Freespace Festival 2013


Want to get a feel for the future of West Kowloon? What better way than to experience it in a festival, writes Mark Tjhung

For more than a decade, West Kowloon has been the beacon of hope for the city’s creative community – a place where, potentially, all artistic communities can come together, in world class surrounds. However, it’s only been in the last two years that designs for the hub have become concrete, and even more recently, that the Freespace at West Kowloon has been confirmed as part of the final plan. 

The Freespace refers to the expansive tree-filled park space proposed for the cultural district, which, by 2015, should be home to several multi-disciplinary performing arts venues and an outdoor auditorium. And debuting last year, this free two-day festival looks to showcase West Kowloon’s vision of the future Freespace, through a series of creative events. 

“We called the fest a ‘journey of cultural exploration’ last year. It proved to be a successful attempt to test the boundaries of cultural freedom in public space where participants can sing, dance, play or simply sleep at their will,” says Louis Yu, the West Kowloon Cultural District Authority’s Executive Director Performing Arts. “We want to emphasise the free spirit and the breaking away from boundaries, from festival, organiser, audience and artists’ points of view. The programmes are geared towards interactivity and audience involvement, effectively turning ‘audiences’ from passive receivers of information to active contributors of art, each person genuinely creating ‘Your Freespace’.”

This year, the Freespace Festival covers almost 50 percent more space than last year, and expands its programme to include new media, literature and a series of cultural workshops. Here are some of the highlights of this year’s edition…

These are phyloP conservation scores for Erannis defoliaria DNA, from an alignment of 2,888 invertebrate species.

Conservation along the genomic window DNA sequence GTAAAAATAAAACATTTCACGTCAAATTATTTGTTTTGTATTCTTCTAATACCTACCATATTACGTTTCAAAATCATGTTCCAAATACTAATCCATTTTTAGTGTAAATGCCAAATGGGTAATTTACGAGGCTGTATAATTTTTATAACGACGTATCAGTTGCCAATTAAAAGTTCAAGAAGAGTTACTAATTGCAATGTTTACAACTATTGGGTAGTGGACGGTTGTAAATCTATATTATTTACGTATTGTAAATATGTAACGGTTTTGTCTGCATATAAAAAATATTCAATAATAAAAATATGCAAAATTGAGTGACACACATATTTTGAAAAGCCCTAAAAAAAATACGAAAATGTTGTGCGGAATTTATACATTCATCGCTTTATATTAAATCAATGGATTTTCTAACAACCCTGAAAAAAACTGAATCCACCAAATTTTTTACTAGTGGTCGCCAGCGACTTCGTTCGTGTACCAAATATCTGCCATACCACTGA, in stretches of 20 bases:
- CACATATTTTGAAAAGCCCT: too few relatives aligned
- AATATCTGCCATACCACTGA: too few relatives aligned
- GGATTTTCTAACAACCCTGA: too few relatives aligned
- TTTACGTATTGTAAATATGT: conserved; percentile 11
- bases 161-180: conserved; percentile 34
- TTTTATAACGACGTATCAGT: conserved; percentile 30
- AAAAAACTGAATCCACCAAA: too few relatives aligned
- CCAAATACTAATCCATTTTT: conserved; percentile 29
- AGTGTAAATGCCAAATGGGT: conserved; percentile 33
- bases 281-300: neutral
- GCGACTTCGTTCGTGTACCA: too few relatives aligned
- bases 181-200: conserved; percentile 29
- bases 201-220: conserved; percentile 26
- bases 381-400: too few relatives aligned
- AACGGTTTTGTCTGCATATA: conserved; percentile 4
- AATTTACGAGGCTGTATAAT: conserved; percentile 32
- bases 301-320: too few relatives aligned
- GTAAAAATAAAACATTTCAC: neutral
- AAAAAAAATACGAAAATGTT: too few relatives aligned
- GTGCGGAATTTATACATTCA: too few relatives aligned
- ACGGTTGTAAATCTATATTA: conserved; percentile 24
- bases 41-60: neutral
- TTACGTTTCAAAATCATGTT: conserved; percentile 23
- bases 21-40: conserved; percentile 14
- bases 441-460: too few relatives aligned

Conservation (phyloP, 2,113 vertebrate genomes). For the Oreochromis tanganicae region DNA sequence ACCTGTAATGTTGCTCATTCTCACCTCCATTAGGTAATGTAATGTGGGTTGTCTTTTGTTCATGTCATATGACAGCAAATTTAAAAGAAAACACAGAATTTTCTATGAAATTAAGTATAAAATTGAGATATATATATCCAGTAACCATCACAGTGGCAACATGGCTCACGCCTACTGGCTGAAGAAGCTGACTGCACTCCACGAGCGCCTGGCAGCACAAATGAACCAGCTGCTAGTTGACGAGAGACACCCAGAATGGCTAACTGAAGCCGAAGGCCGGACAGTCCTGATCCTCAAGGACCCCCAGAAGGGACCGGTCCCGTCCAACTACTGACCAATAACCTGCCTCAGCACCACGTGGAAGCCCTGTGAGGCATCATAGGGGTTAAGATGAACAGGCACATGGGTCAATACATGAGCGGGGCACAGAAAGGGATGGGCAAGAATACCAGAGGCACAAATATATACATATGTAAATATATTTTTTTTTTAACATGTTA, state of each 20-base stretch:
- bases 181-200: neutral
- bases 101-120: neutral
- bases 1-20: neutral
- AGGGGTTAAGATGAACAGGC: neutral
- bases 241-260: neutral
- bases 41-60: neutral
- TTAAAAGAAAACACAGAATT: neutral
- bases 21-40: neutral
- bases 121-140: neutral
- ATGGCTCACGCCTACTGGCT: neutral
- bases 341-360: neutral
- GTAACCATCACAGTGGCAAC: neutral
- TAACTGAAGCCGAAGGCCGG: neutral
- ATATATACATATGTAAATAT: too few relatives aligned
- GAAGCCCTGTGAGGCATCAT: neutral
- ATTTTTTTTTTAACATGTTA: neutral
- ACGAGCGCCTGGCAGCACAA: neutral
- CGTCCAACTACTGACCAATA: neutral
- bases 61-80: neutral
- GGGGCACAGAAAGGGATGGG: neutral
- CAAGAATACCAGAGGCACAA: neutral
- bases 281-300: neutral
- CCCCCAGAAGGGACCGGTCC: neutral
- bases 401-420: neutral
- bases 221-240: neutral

As one of the centrepiece elements of the Freespace, it’s only naturally that music should play a big part of this festival. This year, curated by influential music critics Yuen Chi-chung and Chang Yieh-chih, the lineup expands, featuring music from a raft of stars from Hong Kong, China and Macau. Former at17 singer-songwriter Eman Lam heads up the billing, along with Cantorocker Jun Kung, excellent Mainland folk outfit Wild Children, Wuhan indie rockers AV Okubo, Shíjiäzhuäng’s much-hyped Omnipotent Youth Society and Taiwan’s Lin Sheng-xiang. 

Enam Lam

Street performances
If music is the centrepiece of the festival, stage performances – which will have a significant presence in the Freespace once the venues are finally complete – run a close second. This is reflected in the lineup for this year’s festival, which hosts a whole gamut of acts from a diverse range of disciplines. Co-curated by Virginia Hyam, who has directed programmes for the Melbourne Fringe Festival and the Sydney Opera House, and local company All Theatre Art Association, the street acts include drama, contemporary circus shows, parkour and street dance, both on a set stage as well as roving around the festival. 

Sound parade!
Did someone say parade? Here at Time Out Towers, we love a good parade, especially when it’s curated by Hong Kong’s multimedia-art tour de force Samson Young. This particular instance, featuring the laptop orchestra Electric Company, invites the audience to follow in a procession of sound throughout the grounds to its culmination at the festival main stage, as well as interact through a special, downloadable app. Want to take part? Get the app from the Freespace website and get ready to march. 

Indeed, grass! It’s not exactly a common feature of our urban landscape, but West Kowloon sports one of the finest patches of green within the city. Naturally, this is to be celebrated, and this year, in association with local organisation Lawnmap, the festival features a series of games, fun, installations and art designed to get people interacting with grass. Not that it’s probably needed – its presence is god send enough… 

A new element this year, the Freespace Festival celebrates literature in a series of performances featuring renowned novelists, writers, personalities and musicians, all based on various books and texts. There are also readings, poetry/music jams and interactive literature games (we’re interested to see these in action) taking place across the weekend. 

Fest Fact File

In a nutshell: 
Music, art, creativity, the outdoors: a showcase of what West Kowloon’s Freespace promises to be all about.


Recommended for: 
Fans of Hong Kong and Chinese alternative music, and those curious about the proposed Freespace.

Fun fact: 
By 2015, there should be two music venues in the Freespace, as well as a 500-person outdoor theatre!

Dec 14-15 West Kowloon Cultural District. Tickets: Free, registration required. For the full programme, see


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